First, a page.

EDITOR'S NOTE: Heather Stringer is a freelance writer.
For Scott, using time and energy to develop healthy self-care habits seemed difficult when the daily demands of work were so intense — and she’s not alone. One recent study in American Nurse Today found 60% of nurses reported they often have to work through breaks and arrive early and stay late to get the job done, and 82% reported they are at significant levels of health and safety risks as a result of workplace stress.

Other risk factors highlighted in the study included lifting and repositioning heavy objects and prolonged standing.
But evidence suggests failing to take care of themselves before they take care of others can have significant consequences for nurses. A national study published in the Journal of Occupational and Environmental Medicine in October 2017 showed the level of health among nurses was linked to the rate of medical errors.
Toni Scott, MSN, RN, was working as a nurse in a NICU in Illinois when she realized her life was a paradox: She was providing care for others, but not living a healthy lifestyle herself. In response to the stress caused by a demanding job, Scott had stopped exercising, started eating out and drinking alcohol more frequently, and had taken up smoking.
Valuing mental health
In an attempt to identify those at risk, UC San Diego Health recently launched a program that invites its nurses to complete a confidential online depression/suicide risk screening, Davidson said. If the screening reveals moderate or high risk, these respondents receive an encrypted e-mail with an offer for immediate online anonymous counseling.

Counselors then help at-risk employees by providing referrals to mental health treatment. After the first year of piloting this program, which is available on the American Foundation for Suicide Prevention’s website, 44 nurses started receiving counseling.

“This showed us that there are nurses among us who are suffering,” Davidson said. “We can’t assume that they will ask for help or use their insurance to call a doctor, which is why we need to provide a proactive process to identify nurses at risk.”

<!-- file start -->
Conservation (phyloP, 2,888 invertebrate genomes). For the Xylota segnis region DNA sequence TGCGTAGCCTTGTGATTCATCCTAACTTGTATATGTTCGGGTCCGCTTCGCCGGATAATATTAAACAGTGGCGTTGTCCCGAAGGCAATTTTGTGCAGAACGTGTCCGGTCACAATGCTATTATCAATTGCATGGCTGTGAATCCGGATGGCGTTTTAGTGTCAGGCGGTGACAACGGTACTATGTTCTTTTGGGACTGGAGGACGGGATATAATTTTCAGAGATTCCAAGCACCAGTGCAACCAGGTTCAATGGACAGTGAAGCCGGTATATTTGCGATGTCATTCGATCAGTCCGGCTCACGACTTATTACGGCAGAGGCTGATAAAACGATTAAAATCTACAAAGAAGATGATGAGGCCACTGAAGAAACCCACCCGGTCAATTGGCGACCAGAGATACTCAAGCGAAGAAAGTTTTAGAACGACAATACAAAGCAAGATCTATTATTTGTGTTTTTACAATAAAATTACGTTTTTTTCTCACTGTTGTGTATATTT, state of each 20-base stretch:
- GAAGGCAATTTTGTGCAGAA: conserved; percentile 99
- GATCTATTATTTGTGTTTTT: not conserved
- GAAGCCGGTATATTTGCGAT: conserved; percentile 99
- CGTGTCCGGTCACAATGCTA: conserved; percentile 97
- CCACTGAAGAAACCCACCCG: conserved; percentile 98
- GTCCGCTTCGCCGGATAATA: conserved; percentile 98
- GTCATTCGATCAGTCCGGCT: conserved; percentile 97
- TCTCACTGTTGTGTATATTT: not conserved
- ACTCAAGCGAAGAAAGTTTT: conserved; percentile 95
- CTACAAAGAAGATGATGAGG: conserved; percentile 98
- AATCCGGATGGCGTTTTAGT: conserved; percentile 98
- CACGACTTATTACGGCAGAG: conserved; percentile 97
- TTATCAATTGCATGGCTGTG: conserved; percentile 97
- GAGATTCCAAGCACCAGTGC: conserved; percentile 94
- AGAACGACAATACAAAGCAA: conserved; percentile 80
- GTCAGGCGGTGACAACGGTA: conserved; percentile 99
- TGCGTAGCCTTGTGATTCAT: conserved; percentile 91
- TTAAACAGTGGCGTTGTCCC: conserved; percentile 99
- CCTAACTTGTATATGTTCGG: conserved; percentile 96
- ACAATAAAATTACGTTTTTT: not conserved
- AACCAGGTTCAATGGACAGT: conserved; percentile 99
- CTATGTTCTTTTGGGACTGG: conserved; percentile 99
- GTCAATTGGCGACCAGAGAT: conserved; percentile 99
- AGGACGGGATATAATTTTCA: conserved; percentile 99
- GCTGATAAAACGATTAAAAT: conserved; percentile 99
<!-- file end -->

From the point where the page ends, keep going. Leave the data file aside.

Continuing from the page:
Rebuilding physical health
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When dietitian Denise Reed, MS, RD, LD, talks to nurses about nutrition, one of her messages is that eating a healthy diet can help decrease the physiological damage caused by stress and working long shifts. This is important because over time, “stress can cause chronic inflammation, which in turn increases the risks of conditions like insulin resistance, obesity and cardiovascular disease,” said Reed, a clinical assistant professor of health sciences at Ashland University in Ohio.
Nurses may have little time to eat, and when rushed, a quick, unhealthy snack from the vending machine or the cafeteria may seem like the only choice. Instead, Reed encourages nurses to pack their own meals with a protein like fresh turkey breast, chicken or beans, a whole grain like pita or flat bread, plus fruits and vegetables. She also urges nurses to avoid sugary drinks and snacks.
“Getting the right vitamins is powerful,” Reed said. “When I work with nurses who make these changes, many of them have more energy and end up losing weight.”
Bernadette Mazurek Melnyk, RN
Judy Davidson, RN
For Scott, the first step in her path to better self-care was taking yoga classes while she was working as a nurse. “The classes taught me how to pause and address how I was feeling,” she said. “When I did that, I realized that all of the things I was doing to make myself feel better were actually feeding the burnout. I started to accept that I needed to take better care of myself.”